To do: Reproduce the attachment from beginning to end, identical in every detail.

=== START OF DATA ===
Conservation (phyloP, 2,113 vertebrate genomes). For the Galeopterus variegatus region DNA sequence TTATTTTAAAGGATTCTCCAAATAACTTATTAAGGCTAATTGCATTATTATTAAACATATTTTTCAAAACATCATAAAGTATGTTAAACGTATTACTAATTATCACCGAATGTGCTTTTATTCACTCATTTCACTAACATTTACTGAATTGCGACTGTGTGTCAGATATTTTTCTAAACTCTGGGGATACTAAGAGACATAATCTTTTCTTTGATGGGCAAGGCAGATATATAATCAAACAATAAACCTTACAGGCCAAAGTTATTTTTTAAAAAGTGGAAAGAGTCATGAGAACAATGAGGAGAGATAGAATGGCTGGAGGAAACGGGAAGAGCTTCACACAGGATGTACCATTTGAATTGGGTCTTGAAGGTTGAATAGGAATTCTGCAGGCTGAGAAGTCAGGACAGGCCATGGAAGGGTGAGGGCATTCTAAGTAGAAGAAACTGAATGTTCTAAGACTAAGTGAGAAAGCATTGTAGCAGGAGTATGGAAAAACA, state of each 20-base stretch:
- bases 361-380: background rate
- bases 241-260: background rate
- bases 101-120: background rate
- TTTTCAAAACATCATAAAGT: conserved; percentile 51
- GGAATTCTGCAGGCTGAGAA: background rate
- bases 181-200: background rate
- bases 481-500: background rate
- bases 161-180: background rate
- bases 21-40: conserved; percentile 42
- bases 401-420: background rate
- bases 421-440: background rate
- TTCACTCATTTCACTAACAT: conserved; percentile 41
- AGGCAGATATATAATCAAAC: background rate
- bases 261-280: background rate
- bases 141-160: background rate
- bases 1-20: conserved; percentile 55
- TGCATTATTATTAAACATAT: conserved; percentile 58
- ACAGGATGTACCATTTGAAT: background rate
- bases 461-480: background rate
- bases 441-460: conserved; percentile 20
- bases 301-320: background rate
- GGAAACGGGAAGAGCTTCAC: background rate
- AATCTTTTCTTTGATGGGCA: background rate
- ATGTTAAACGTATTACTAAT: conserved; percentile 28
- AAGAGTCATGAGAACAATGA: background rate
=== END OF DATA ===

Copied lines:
Conservation (phyloP, 2,113 vertebrate genomes). For the Galeopterus variegatus region DNA sequence TTATTTTAAAGGATTCTCCAAATAACTTATTAAGGCTAATTGCATTATTATTAAACATATTTTTCAAAACATCATAAAGTATGTTAAACGTATTACTAATTATCACCGAATGTGCTTTTATTCACTCATTTCACTAACATTTACTGAATTGCGACTGTGTGTCAGATATTTTTCTAAACTCTGGGGATACTAAGAGACATAATCTTTTCTTTGATGGGCAAGGCAGATATATAATCAAACAATAAACCTTACAGGCCAAAGTTATTTTTTAAAAAGTGGAAAGAGTCATGAGAACAATGAGGAGAGATAGAATGGCTGGAGGAAACGGGAAGAGCTTCACACAGGATGTACCATTTGAATTGGGTCTTGAAGGTTGAATAGGAATTCTGCAGGCTGAGAAGTCAGGACAGGCCATGGAAGGGTGAGGGCATTCTAAGTAGAAGAAACTGAATGTTCTAAGACTAAGTGAGAAAGCATTGTAGCAGGAGTATGGAAAAACA, state of each 20-base stretch:
- bases 361-380: background rate
- bases 241-260: background rate
- bases 101-120: background rate
- TTTTCAAAACATCATAAAGT: conserved; percentile 51
- GGAATTCTGCAGGCTGAGAA: background rate
- bases 181-200: background rate
- bases 481-500: background rate
- bases 161-180: background rate
- bases 21-40: conserved; percentile 42
- bases 401-420: background rate
- bases 421-440: background rate
- TTCACTCATTTCACTAACAT: conserved; percentile 41
- AGGCAGATATATAATCAAAC: background rate
- bases 261-280: background rate
- bases 141-160: background rate
- bases 1-20: conserved; percentile 55
- TGCATTATTATTAAACATAT: conserved; percentile 58
- ACAGGATGTACCATTTGAAT: background rate
- bases 461-480: background rate
- bases 441-460: conserved; percentile 20
- bases 301-320: background rate
- GGAAACGGGAAGAGCTTCAC: background rate
- AATCTTTTCTTTGATGGGCA: background rate
- ATGTTAAACGTATTACTAAT: conserved; percentile 28
- AAGAGTCATGAGAACAATGA: background rate